Search results

1 – 4 of 4
Click here to view access options
Article
Publication date: 3 September 2018

Wen Zheng, Senarath Dharmasena, Oral Capps Jr and Ramkumar Janakiraman

The purpose of this paper is to investigate the factors affecting consumer demand for and the effects on tax on sparkling and non-sparkling bottled water in the USA.

Abstract

Purpose

The purpose of this paper is to investigate the factors affecting consumer demand for and the effects on tax on sparkling and non-sparkling bottled water in the USA.

Design/methodology/approach

Using nationally representative data from 62,092 households and tobit econometric procedure, conditional and unconditional factors affecting the demand for sparkling and non-sparkling bottled water were estimated.

Findings

The own-price elasticity of demand for sparkling and non-sparkling bottled water is −0.664 and −0.229, respectively. Coffee, fruit drinks, whole milk and tea are substitutes for non-sparking bottled water. Non-sparking bottled water, coffee, fruit drinks and whole milk are substitutes for sparking bottled water. Household income, race, region and presence of children significantly affect the demand for bottled water. A 10 percent increase in price due to a tax on bottled water decreased plastic use by 50 grams per household per year. This is equivalent to saving 9.5m pounds of plastic annually.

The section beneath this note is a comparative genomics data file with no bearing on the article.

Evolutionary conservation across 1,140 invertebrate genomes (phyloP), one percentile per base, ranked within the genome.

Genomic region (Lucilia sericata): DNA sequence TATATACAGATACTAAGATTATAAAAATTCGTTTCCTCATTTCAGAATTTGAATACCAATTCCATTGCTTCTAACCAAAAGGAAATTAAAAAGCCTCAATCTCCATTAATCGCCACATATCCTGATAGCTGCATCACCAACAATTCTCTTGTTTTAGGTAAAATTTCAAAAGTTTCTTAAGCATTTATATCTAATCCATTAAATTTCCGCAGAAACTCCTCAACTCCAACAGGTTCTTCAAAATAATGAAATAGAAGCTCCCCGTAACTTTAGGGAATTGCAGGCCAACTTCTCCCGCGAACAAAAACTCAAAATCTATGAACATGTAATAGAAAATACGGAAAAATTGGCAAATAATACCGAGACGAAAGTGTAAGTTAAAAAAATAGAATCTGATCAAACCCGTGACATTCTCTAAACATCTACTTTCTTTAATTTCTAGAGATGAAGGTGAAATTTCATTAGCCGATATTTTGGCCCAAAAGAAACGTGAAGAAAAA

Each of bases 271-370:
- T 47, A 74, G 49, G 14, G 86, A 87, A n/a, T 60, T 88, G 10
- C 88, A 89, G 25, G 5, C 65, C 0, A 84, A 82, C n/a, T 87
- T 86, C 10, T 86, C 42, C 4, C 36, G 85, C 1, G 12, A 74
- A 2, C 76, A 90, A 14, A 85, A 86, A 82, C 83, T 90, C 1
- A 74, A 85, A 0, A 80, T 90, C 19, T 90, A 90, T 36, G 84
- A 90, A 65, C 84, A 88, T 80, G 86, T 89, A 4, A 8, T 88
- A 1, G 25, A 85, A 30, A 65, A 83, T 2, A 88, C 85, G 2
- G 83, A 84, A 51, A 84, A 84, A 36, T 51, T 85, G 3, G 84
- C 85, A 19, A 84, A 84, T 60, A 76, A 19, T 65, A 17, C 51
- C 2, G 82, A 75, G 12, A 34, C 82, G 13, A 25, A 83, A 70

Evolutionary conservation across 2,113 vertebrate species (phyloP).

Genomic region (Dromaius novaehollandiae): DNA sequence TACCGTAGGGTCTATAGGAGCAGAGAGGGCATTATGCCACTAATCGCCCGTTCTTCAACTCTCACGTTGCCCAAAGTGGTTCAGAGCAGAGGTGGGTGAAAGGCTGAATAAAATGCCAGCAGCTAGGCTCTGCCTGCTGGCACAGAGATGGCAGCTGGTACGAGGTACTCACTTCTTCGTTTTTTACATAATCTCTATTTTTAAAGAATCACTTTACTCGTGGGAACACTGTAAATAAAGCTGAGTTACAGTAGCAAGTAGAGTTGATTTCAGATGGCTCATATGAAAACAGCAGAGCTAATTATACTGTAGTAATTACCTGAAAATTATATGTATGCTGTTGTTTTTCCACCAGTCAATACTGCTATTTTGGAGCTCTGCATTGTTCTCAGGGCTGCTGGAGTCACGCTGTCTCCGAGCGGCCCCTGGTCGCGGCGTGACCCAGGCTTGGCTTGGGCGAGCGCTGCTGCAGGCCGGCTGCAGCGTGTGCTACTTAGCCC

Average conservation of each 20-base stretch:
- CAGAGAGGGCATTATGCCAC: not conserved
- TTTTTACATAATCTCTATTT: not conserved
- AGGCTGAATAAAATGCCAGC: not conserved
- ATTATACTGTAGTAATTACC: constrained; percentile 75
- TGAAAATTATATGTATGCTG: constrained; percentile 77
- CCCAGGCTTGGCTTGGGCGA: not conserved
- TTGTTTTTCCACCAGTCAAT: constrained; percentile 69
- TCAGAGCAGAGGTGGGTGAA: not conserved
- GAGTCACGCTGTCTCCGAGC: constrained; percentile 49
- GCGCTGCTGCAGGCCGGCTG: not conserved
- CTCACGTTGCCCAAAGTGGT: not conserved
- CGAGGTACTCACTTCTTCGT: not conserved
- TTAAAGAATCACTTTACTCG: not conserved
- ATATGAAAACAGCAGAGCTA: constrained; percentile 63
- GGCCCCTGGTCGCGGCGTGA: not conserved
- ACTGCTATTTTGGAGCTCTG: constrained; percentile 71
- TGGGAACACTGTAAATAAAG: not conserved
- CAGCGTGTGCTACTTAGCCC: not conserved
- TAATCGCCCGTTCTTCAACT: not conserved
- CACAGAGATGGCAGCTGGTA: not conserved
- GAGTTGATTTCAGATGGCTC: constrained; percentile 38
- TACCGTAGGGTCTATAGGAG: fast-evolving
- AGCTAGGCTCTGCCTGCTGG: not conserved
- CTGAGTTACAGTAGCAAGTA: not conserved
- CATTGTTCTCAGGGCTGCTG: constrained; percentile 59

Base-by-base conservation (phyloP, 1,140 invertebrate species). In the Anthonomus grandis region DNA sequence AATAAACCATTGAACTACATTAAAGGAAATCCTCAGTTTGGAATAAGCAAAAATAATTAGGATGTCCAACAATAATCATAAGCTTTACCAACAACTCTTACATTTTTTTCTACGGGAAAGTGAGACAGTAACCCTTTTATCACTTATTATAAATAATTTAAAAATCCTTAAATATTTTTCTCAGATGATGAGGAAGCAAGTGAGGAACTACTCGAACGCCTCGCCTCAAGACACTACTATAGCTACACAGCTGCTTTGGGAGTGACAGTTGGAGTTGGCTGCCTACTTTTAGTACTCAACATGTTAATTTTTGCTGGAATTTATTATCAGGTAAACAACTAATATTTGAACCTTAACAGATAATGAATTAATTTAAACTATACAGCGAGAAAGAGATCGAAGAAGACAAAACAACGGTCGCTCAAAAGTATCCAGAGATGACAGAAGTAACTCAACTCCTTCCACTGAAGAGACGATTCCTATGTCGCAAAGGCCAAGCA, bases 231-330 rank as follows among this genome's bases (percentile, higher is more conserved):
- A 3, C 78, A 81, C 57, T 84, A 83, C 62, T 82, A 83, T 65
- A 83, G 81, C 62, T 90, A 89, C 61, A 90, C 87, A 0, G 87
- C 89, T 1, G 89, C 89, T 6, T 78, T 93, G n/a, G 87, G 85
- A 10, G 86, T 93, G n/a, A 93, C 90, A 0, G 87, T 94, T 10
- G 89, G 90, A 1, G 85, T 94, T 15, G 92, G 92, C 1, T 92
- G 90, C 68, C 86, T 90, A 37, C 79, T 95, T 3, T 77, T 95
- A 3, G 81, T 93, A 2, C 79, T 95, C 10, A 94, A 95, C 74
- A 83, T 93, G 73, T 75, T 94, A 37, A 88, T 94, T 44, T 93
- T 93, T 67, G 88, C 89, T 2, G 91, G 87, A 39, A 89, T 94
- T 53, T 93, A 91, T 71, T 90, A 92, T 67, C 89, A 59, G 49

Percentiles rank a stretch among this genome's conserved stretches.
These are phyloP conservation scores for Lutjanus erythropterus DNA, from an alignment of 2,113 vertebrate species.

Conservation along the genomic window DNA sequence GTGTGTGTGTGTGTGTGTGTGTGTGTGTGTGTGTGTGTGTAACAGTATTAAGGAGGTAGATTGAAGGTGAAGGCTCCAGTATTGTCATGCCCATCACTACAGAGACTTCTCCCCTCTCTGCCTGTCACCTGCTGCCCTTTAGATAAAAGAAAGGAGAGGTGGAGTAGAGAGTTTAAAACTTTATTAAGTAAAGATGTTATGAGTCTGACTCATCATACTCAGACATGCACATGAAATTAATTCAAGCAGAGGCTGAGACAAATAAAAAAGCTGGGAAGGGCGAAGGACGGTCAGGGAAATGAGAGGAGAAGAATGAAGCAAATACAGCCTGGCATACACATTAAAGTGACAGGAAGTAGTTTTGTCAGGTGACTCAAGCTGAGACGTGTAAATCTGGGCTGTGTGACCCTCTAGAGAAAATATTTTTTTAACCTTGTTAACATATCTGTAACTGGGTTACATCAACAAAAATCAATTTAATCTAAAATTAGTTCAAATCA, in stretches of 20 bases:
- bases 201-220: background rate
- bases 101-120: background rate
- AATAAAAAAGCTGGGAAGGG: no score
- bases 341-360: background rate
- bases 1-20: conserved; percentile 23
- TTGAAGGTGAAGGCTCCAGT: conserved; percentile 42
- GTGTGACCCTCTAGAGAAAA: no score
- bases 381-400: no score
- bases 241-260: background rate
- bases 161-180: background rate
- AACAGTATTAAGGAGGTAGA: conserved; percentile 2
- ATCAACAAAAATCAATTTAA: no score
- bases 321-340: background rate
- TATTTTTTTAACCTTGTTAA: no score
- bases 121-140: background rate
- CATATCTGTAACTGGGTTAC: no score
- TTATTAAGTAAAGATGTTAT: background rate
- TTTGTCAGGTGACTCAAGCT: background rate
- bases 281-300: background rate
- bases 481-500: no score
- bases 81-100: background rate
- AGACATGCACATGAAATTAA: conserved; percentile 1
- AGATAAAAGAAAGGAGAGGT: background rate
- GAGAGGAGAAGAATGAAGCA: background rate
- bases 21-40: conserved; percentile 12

Research limitations/implications

Data used in this analysis only captured at-home consumption of bottled water by US households. While tax on bottled water may reduce the consumption of bottled water, it may increase the consumption of competitive beverages such as carbonated soft drinks or fruit drinks. Although the use of plastic with regards to water bottles may go down as a result of the tax, the plastic consumption could go up with regards to consumers’ increased purchase of other beverages. This might contribute net increase plastic bottle consumption, undermining the effects of a bottled water tax.

Originality/value

To the best of the authors’ knowledge, this study is the first to look at demand and tax aspects with regards to disaggregated bottled water products.